Volatility and value

The fine art market continues to generate headline-making sales. This year, paintings by Warhol and Munch are expected to sell for more than $50 million each.

What makes a painting famous enough to sell for that much money?


Consider the Mona Lisa. The reason that it's the most famous (and arguably the most valuable) painting in the world is that it was stolen in 1911. (Even Pablo Picasso was questioned as a possible suspect). For two years, it was a media sensation–precisely when newspapers were coming into their own. For two years it was front page news. As the world media-ized itself, we needed an icon to stand for "famous painting" and the Mona Lisa was it.

Media cycles have gotten shorter and shorter since then, and ironically, it was Andy himself who predicted that one day we'd all be famous for fifteen minutes. The thing is, being famous for fifteen minutes isn't sufficient to make your painting worth $80 million.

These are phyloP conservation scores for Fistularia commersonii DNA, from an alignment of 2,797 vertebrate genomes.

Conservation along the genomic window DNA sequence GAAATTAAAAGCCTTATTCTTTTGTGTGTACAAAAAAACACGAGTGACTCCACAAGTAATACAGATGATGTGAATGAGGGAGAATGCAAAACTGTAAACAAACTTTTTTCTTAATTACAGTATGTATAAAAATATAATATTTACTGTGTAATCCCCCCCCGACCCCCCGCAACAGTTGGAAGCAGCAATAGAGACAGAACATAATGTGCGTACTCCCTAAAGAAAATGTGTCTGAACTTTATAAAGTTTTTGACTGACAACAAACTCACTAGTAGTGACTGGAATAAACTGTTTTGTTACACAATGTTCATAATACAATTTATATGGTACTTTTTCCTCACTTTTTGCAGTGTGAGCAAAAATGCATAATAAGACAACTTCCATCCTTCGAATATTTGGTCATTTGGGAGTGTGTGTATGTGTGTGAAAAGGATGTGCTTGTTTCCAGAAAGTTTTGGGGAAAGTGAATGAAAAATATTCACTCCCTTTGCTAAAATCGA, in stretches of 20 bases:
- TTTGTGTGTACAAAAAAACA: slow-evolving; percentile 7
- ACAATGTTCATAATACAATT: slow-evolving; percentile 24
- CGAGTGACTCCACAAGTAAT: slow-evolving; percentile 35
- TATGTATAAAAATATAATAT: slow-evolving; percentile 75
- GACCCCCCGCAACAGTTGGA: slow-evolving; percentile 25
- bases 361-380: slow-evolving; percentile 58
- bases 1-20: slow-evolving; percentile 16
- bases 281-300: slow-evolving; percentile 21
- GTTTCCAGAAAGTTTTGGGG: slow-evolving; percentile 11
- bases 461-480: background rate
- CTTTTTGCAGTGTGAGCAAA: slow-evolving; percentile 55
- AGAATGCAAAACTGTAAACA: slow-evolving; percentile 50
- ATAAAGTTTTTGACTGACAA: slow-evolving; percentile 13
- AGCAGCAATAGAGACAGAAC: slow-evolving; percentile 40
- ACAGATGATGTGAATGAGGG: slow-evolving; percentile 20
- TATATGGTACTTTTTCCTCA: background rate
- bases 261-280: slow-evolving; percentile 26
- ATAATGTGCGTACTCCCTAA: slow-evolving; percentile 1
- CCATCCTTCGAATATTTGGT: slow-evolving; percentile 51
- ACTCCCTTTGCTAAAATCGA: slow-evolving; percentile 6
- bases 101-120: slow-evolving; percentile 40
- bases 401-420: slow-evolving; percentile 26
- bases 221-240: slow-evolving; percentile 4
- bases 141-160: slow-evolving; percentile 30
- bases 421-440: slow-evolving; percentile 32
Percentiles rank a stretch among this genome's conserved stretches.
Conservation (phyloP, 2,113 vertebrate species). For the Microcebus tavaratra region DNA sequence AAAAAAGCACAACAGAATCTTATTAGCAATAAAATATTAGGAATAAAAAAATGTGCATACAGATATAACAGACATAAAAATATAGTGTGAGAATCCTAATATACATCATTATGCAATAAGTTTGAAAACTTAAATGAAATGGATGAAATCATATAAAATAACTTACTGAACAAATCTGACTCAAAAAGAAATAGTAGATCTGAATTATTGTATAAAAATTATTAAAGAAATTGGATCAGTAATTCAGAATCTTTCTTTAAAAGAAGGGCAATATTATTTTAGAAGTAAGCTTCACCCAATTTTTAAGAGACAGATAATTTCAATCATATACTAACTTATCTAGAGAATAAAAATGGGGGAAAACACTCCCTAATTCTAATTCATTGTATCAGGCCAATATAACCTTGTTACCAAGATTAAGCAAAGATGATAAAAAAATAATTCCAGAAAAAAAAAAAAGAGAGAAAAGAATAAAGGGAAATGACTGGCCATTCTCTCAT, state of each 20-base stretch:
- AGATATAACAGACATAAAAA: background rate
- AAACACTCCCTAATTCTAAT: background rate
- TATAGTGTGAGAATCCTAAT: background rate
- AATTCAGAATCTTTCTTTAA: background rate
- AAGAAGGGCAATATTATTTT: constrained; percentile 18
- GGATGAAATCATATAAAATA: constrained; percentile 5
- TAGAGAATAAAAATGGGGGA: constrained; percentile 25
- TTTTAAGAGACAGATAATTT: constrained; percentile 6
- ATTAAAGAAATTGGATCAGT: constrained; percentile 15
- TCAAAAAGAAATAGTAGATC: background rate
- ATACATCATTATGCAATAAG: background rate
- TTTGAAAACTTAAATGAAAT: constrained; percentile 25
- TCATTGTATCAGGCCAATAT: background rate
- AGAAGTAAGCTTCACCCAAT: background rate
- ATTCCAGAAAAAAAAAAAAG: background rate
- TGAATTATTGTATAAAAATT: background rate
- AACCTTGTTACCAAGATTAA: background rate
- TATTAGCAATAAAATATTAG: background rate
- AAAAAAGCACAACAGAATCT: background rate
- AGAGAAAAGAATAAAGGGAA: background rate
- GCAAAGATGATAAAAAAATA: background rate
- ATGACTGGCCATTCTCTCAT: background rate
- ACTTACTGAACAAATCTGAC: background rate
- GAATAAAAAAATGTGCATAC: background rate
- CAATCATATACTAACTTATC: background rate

Andy never had his own tv show, wouldn't have had the most viral video on YouTube and wasn't focused on the fast pump of fame. It turns out that get big fast (and then fade) doesn't build a reputation that pays.

Media volatility makes more people and more ideas famous for ever shorter periods of time. What the fine art market shows us, though, is that real value isn't created by this volatile fame. Consistently showing up on the radar of the right audience is more highly prized than reaching the masses, once then done. This works for every career, even if you've never touched a brush.